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Sealing flue gap of 10mm with silicone?


Poppin

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Just took delivery of the new stove. It is designed for a 5 inch flue, and my plan was to install a 4.5 inch single wall flue with silicone and fire rope. 

 

As you can see from the pictures attached, the flue collar is a little larger than expected. The 4.5 inch flue will still fit and surround the internal hole of the stove, but the gap to fill all the way around is about 10mm. 

 

Will it still be acceptable to seal this with envirograf silicone and fire rope? If so, what order and procedure would you recommend? If not, would you recommend a reducer like this:

 

https://www.midlandchandlers.co.uk/products/ag-socket-adaptor-reducer-cast-iron-hf-462-m

 

Any help appreciated!

 

Also while I'm here, can anyone recommend a white or off-white enamled stove paint for the flue? Cannot find a thing 

 

 

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Just had a look at mine and the gap is almost as big as yours. I used fire-rope, its available in some quite big sizes, and then high temperature silicone.

I have found that fire cement cracks after a short time.

The silicone on mine is coming a bit unstuck so will likely need redoing before this winter, but its been on there for several years without problems.

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As others have said, fire rope and Envirograf, which will withstand up to 1200c. However, do make sure your fire rope seals all possibility of flame contact first before sealing the remaining gap with Envirograf. The instructions specifically mention that, if exposed to flame, Envirograf will burn with a barely noticeable flame.

Incidentally, Envirograf smooths very nicely to give an excellent finish to the top of the collar. I used clear, which blends perfectly with my flue once dressed with Stovax stove blacking.

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9 minutes ago, Sea Dog said:

As others have said, fire rope and Envirograf, which will withstand up to 1200c. However, do make sure your fire rope seals all possibility of flame contact first before sealing the remaining gap with Envirograf. The instructions specifically mention that, if exposed to flame, Envirograf will burn with a barely noticeable flame.

Incidentally, Envirograf smooths very nicely to give an excellent finish to the top of the collar. I used clear, which blends perfectly with my flue once dressed with Stovax stove blacking.

I think it flaunches off, according to @Tracy D'arth. Lovely word, flaunch. Apparently derived from flange. I recommend we have it as word of the week.

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49 minutes ago, Puffling said:

I think it flaunches off, according to @Tracy D'arth. Lovely word, flaunch. Apparently derived from flange. I recommend we have it as word of the week.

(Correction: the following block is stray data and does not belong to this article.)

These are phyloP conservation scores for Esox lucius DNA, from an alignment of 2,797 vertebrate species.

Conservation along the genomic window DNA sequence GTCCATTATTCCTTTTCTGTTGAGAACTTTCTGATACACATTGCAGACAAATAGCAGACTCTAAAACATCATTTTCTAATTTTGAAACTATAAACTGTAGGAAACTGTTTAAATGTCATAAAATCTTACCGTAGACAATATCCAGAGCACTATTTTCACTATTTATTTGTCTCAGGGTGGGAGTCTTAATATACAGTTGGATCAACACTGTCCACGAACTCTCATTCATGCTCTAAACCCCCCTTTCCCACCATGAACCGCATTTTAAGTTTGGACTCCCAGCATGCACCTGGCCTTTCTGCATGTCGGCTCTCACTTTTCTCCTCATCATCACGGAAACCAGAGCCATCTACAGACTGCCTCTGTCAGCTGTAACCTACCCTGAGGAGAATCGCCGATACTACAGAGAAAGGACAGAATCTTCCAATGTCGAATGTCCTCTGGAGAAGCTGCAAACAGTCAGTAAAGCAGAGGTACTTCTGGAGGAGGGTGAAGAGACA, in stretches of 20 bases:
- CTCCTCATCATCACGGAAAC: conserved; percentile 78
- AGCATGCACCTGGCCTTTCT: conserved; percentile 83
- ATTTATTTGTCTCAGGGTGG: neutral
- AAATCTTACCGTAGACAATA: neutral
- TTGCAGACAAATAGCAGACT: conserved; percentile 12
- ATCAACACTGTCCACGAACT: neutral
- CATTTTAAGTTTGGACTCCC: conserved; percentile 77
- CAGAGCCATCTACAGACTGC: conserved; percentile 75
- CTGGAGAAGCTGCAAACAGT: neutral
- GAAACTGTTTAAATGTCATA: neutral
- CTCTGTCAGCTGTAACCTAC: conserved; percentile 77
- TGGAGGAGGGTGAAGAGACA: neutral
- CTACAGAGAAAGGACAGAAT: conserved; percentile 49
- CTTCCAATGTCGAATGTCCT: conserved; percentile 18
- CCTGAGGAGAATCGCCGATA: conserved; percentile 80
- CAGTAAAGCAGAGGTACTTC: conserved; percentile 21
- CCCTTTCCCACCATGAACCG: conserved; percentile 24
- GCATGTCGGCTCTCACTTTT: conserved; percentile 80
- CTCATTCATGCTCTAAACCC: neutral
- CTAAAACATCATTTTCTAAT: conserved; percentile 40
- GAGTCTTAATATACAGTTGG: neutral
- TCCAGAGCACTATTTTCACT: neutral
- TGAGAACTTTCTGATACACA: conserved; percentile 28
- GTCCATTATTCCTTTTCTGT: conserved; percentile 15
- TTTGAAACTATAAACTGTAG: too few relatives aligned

Very commonly used word especially with relation to chimneys. Often people use cement which is often wrong and should be lime mortar. 

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2 hours ago, Sea Dog said:

However, do make sure your fire rope seals all possibility of flame contact first before sealing the remaining gap with Envirograf. The instructions specifically mention that, if exposed to flame, Envirograf will burn with a barely noticeable flame.

 

Yes, stuff the gap with plenty of rope first so that it's reasonably solid, then seal with Envirograf. Don't put the silicone in first as someone suggested as it will burn so pointless.

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1 hour ago, Poppin said:

Thanks so much everyone! Would you use the same combination of rope followed by sealent for the gap between flue and roof collar? 

 

Yes. You need to seal the gap above the rope so that water vapour and combustion gases condensing on the inside of the chimney and dripping down can't penetrate and leak through the gap.

 

Your flue will expand as it gets hot so the rope and sealant create a flexible seal that can accommodate the expansion. Check the sealant in summer once you stop using the stove and reseal if required.

Edited by blackrose
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The flaunching is the sloping, water run off, finish to the top of a chimney stack around the pot or to the bottom of a manhole around the inlets and outlet.

Its an established building term.

 

I put a small amount of Envirograf in before the rope to glue it in place, probably not necessary.

Use of fire cement is the biggest cause of cracked collars on stoves I have found, its too hard and the expansion does the damage.

Its also the very devil to remove from the roof collar when you want the flue out. 

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3 hours ago, Tracy D'arth said:

 

Its also the very devil to remove from the roof collar when you want the flue out. 

I had to drill a succession of holes down through the cement until the bit hit the rope then join the holes up. Certainly got through a few drill bits.

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